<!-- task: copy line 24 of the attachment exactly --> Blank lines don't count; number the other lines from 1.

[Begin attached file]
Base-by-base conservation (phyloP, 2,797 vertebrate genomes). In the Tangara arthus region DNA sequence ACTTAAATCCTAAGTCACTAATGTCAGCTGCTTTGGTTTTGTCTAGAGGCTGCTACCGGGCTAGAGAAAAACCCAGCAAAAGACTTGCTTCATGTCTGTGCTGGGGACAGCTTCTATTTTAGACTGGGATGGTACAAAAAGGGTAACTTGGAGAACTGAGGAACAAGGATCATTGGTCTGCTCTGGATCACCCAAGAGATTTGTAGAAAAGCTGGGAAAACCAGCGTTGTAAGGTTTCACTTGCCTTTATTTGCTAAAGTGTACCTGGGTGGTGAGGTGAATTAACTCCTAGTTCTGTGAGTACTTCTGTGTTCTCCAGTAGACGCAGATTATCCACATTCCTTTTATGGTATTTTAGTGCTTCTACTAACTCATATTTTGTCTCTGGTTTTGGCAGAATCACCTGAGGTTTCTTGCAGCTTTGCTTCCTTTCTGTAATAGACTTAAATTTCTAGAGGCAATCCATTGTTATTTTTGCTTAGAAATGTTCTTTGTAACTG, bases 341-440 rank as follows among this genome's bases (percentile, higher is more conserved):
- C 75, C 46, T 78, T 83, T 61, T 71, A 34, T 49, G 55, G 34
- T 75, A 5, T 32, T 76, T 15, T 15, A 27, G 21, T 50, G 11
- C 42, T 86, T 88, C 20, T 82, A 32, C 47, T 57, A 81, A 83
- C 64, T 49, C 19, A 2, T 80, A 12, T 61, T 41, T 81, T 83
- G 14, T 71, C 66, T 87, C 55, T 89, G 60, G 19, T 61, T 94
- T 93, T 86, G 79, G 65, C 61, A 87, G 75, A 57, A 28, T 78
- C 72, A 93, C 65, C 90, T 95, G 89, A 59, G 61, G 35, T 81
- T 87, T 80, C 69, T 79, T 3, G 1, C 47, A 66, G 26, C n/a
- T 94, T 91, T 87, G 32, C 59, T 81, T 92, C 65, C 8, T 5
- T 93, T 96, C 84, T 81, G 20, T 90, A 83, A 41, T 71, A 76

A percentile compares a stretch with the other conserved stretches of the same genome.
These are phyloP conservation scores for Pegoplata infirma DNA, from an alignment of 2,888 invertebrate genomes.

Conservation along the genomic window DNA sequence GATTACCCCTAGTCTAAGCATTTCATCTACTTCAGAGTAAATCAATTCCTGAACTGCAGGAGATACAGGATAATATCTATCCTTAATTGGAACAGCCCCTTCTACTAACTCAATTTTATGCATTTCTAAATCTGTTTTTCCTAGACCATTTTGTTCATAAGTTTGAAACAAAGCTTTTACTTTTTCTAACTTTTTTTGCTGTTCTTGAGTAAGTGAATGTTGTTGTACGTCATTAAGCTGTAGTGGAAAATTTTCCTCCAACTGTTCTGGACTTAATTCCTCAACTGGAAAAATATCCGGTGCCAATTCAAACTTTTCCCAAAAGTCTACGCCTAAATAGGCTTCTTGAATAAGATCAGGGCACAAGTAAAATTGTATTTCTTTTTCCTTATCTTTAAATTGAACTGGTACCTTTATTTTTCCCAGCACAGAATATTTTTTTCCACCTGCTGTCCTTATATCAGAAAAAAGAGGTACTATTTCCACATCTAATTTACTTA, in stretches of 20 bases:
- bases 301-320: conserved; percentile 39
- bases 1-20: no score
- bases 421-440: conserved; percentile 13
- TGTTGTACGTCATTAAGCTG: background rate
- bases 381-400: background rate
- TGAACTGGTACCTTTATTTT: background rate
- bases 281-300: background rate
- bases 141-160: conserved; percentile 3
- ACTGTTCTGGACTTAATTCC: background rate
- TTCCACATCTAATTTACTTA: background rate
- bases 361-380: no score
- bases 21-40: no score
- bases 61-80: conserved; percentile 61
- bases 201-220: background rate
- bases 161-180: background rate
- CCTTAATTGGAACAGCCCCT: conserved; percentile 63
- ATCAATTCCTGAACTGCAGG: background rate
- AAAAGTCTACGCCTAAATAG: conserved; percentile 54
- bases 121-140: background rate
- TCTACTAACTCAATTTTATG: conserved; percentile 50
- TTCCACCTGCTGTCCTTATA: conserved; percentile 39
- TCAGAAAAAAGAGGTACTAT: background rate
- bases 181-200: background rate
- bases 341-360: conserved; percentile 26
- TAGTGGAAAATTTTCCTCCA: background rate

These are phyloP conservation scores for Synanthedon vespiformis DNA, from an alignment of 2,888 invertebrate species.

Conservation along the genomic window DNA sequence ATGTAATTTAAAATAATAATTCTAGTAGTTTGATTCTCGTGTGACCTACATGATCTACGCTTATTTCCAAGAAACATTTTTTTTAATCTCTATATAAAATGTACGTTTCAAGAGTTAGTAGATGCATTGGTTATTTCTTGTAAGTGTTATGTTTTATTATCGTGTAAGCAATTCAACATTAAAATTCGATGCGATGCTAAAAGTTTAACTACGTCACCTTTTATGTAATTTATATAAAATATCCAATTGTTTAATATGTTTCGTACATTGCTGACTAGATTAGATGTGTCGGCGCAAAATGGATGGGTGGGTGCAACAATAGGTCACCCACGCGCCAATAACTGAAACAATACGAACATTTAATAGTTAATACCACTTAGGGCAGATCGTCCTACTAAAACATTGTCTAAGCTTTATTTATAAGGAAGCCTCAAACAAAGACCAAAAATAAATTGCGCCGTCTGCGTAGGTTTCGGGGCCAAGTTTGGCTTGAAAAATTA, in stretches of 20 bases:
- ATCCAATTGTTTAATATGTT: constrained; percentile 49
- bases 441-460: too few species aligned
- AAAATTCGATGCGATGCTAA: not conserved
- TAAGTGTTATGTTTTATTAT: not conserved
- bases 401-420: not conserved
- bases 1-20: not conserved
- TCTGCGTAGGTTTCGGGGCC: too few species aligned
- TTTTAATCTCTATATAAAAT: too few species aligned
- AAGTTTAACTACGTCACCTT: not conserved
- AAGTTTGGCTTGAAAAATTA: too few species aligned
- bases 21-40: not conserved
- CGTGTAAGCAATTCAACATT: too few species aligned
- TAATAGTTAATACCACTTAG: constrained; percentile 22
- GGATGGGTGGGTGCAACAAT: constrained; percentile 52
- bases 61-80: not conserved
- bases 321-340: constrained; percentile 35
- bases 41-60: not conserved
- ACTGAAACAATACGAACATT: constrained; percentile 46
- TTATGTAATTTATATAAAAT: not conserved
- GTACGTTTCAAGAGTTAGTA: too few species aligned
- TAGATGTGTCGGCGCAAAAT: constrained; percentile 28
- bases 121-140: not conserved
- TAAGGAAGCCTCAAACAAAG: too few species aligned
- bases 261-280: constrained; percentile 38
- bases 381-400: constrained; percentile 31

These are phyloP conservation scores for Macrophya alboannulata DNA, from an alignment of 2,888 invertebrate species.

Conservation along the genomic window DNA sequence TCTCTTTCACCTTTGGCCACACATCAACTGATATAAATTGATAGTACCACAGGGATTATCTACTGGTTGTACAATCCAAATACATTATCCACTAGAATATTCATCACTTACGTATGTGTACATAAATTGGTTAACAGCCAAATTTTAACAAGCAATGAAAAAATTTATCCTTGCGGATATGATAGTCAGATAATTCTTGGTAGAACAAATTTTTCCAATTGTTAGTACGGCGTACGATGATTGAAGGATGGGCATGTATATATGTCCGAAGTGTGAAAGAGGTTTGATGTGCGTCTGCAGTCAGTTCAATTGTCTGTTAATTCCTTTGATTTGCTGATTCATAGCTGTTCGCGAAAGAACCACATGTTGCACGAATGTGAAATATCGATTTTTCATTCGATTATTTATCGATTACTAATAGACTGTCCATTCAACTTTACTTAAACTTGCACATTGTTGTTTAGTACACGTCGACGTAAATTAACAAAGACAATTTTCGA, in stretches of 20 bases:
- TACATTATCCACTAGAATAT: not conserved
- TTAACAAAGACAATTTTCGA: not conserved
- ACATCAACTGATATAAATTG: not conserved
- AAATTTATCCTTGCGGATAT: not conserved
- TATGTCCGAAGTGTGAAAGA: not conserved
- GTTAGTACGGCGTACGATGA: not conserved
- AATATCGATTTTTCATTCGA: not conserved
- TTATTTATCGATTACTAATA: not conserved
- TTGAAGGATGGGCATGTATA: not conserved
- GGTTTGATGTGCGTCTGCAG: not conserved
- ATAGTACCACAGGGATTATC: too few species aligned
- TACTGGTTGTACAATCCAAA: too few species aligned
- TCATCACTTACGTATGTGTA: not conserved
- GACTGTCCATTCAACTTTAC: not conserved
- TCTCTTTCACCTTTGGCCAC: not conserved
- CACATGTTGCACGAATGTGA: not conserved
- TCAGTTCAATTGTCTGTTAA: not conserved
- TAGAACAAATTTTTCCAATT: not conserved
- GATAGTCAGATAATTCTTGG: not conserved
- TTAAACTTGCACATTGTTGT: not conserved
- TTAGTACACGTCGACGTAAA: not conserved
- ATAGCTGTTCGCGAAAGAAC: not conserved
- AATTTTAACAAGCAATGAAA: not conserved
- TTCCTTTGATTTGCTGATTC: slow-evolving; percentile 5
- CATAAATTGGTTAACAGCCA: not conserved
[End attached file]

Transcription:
- TTCCACATCTAATTTACTTA: background rate